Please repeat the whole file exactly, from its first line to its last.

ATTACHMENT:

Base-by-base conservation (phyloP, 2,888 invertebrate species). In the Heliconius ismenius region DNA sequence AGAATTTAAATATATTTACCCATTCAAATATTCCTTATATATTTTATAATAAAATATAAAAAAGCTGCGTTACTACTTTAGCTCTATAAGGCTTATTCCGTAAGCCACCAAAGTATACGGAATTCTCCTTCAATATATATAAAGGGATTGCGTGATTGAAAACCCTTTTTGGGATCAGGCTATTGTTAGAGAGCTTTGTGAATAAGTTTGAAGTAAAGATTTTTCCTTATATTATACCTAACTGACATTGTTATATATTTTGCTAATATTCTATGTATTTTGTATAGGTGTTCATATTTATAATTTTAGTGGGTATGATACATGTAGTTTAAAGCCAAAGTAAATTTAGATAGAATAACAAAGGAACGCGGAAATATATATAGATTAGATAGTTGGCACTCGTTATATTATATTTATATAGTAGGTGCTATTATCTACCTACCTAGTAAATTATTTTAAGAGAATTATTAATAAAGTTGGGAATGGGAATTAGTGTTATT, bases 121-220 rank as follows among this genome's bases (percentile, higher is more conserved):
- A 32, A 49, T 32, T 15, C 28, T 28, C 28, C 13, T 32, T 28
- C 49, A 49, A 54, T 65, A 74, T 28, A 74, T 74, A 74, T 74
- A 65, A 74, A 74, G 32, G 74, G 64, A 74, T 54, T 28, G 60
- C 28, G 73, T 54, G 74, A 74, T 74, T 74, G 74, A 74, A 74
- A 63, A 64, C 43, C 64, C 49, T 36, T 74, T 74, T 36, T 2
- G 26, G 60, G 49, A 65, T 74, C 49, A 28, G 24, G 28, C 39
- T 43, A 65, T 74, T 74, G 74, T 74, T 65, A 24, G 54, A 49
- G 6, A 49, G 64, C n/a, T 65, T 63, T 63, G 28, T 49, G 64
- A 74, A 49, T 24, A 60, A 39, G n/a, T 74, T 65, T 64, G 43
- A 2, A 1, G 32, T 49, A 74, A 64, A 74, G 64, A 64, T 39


Base-by-base conservation (phyloP, 2,888 invertebrate species). In the Heliconius ismenius region DNA sequence AGAATTTAAATATATTTACCCATTCAAATATTCCTTATATATTTTATAATAAAATATAAAAAAGCTGCGTTACTACTTTAGCTCTATAAGGCTTATTCCGTAAGCCACCAAAGTATACGGAATTCTCCTTCAATATATATAAAGGGATTGCGTGATTGAAAACCCTTTTTGGGATCAGGCTATTGTTAGAGAGCTTTGTGAATAAGTTTGAAGTAAAGATTTTTCCTTATATTATACCTAACTGACATTGTTATATATTTTGCTAATATTCTATGTATTTTGTATAGGTGTTCATATTTATAATTTTAGTGGGTATGATACATGTAGTTTAAAGCCAAAGTAAATTTAGATAGAATAACAAAGGAACGCGGAAATATATATAGATTAGATAGTTGGCACTCGTTATATTATATTTATATAGTAGGTGCTATTATCTACCTACCTAGTAAATTATTTTAAGAGAATTATTAATAAAGTTGGGAATGGGAATTAGTGTTATT, bases 121-220 rank as follows among this genome's bases (percentile, higher is more conserved):
- A 32, A 49, T 32, T 15, C 28, T 28, C 28, C 13, T 32, T 28
- C 49, A 49, A 54, T 65, A 74, T 28, A 74, T 74, A 74, T 74
- A 65, A 74, A 74, G 32, G 74, G 64, A 74, T 54, T 28, G 60
- C 28, G 73, T 54, G 74, A 74, T 74, T 74, G 74, A 74, A 74
- A 63, A 64, C 43, C 64, C 49, T 36, T 74, T 74, T 36, T 2
- G 26, G 60, G 49, A 65, T 74, C 49, A 28, G 24, G 28, C 39
- T 43, A 65, T 74, T 74, G 74, T 74, T 65, A 24, G 54, A 49
- G 6, A 49, G 64, C n/a, T 65, T 63, T 63, G 28, T 49, G 64
- A 74, A 49, T 24, A 60, A 39, G n/a, T 74, T 65, T 64, G 43
- A 2, A 1, G 32, T 49, A 74, A 64, A 74, G 64, A 64, T 39